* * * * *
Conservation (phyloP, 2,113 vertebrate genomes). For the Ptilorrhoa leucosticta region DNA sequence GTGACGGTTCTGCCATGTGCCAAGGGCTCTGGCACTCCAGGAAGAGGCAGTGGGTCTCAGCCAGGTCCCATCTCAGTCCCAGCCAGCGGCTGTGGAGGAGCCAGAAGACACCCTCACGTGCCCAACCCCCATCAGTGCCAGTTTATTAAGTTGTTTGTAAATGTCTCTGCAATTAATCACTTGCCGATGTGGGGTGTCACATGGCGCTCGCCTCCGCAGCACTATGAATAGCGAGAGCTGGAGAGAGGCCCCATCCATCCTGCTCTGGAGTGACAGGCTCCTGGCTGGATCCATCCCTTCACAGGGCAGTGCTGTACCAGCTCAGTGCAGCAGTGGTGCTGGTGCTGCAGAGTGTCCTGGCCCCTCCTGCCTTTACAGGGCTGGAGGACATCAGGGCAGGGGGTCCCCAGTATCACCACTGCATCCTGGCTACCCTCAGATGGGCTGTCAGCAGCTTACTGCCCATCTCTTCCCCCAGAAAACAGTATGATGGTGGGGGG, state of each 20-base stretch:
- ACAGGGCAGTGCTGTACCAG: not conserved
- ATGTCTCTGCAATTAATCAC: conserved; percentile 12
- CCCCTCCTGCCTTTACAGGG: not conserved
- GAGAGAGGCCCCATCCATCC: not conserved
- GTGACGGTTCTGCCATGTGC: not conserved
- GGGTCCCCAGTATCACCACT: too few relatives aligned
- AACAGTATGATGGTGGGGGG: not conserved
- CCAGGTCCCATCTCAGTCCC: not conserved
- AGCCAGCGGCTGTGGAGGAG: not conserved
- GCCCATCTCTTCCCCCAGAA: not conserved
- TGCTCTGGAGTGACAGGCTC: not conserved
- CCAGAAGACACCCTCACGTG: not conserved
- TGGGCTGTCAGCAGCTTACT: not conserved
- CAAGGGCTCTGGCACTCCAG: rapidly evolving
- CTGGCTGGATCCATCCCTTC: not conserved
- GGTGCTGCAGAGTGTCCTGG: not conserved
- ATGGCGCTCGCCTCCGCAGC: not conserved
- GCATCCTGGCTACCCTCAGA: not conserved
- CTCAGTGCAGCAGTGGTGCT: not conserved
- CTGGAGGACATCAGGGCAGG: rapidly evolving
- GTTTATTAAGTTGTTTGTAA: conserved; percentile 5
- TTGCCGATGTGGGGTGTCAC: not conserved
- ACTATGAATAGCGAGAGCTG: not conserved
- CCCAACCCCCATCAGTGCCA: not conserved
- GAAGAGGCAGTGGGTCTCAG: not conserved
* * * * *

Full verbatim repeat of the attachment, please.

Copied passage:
Conservation (phyloP, 2,113 vertebrate genomes). For the Ptilorrhoa leucosticta region DNA sequence GTGACGGTTCTGCCATGTGCCAAGGGCTCTGGCACTCCAGGAAGAGGCAGTGGGTCTCAGCCAGGTCCCATCTCAGTCCCAGCCAGCGGCTGTGGAGGAGCCAGAAGACACCCTCACGTGCCCAACCCCCATCAGTGCCAGTTTATTAAGTTGTTTGTAAATGTCTCTGCAATTAATCACTTGCCGATGTGGGGTGTCACATGGCGCTCGCCTCCGCAGCACTATGAATAGCGAGAGCTGGAGAGAGGCCCCATCCATCCTGCTCTGGAGTGACAGGCTCCTGGCTGGATCCATCCCTTCACAGGGCAGTGCTGTACCAGCTCAGTGCAGCAGTGGTGCTGGTGCTGCAGAGTGTCCTGGCCCCTCCTGCCTTTACAGGGCTGGAGGACATCAGGGCAGGGGGTCCCCAGTATCACCACTGCATCCTGGCTACCCTCAGATGGGCTGTCAGCAGCTTACTGCCCATCTCTTCCCCCAGAAAACAGTATGATGGTGGGGGG, state of each 20-base stretch:
- ACAGGGCAGTGCTGTACCAG: not conserved
- ATGTCTCTGCAATTAATCAC: conserved; percentile 12
- CCCCTCCTGCCTTTACAGGG: not conserved
- GAGAGAGGCCCCATCCATCC: not conserved
- GTGACGGTTCTGCCATGTGC: not conserved
- GGGTCCCCAGTATCACCACT: too few relatives aligned
- AACAGTATGATGGTGGGGGG: not conserved
- CCAGGTCCCATCTCAGTCCC: not conserved
- AGCCAGCGGCTGTGGAGGAG: not conserved
- GCCCATCTCTTCCCCCAGAA: not conserved
- TGCTCTGGAGTGACAGGCTC: not conserved
- CCAGAAGACACCCTCACGTG: not conserved
- TGGGCTGTCAGCAGCTTACT: not conserved
- CAAGGGCTCTGGCACTCCAG: rapidly evolving
- CTGGCTGGATCCATCCCTTC: not conserved
- GGTGCTGCAGAGTGTCCTGG: not conserved
- ATGGCGCTCGCCTCCGCAGC: not conserved
- GCATCCTGGCTACCCTCAGA: not conserved
- CTCAGTGCAGCAGTGGTGCT: not conserved
- CTGGAGGACATCAGGGCAGG: rapidly evolving
- GTTTATTAAGTTGTTTGTAA: conserved; percentile 5
- TTGCCGATGTGGGGTGTCAC: not conserved
- ACTATGAATAGCGAGAGCTG: not conserved
- CCCAACCCCCATCAGTGCCA: not conserved
- GAAGAGGCAGTGGGTCTCAG: not conserved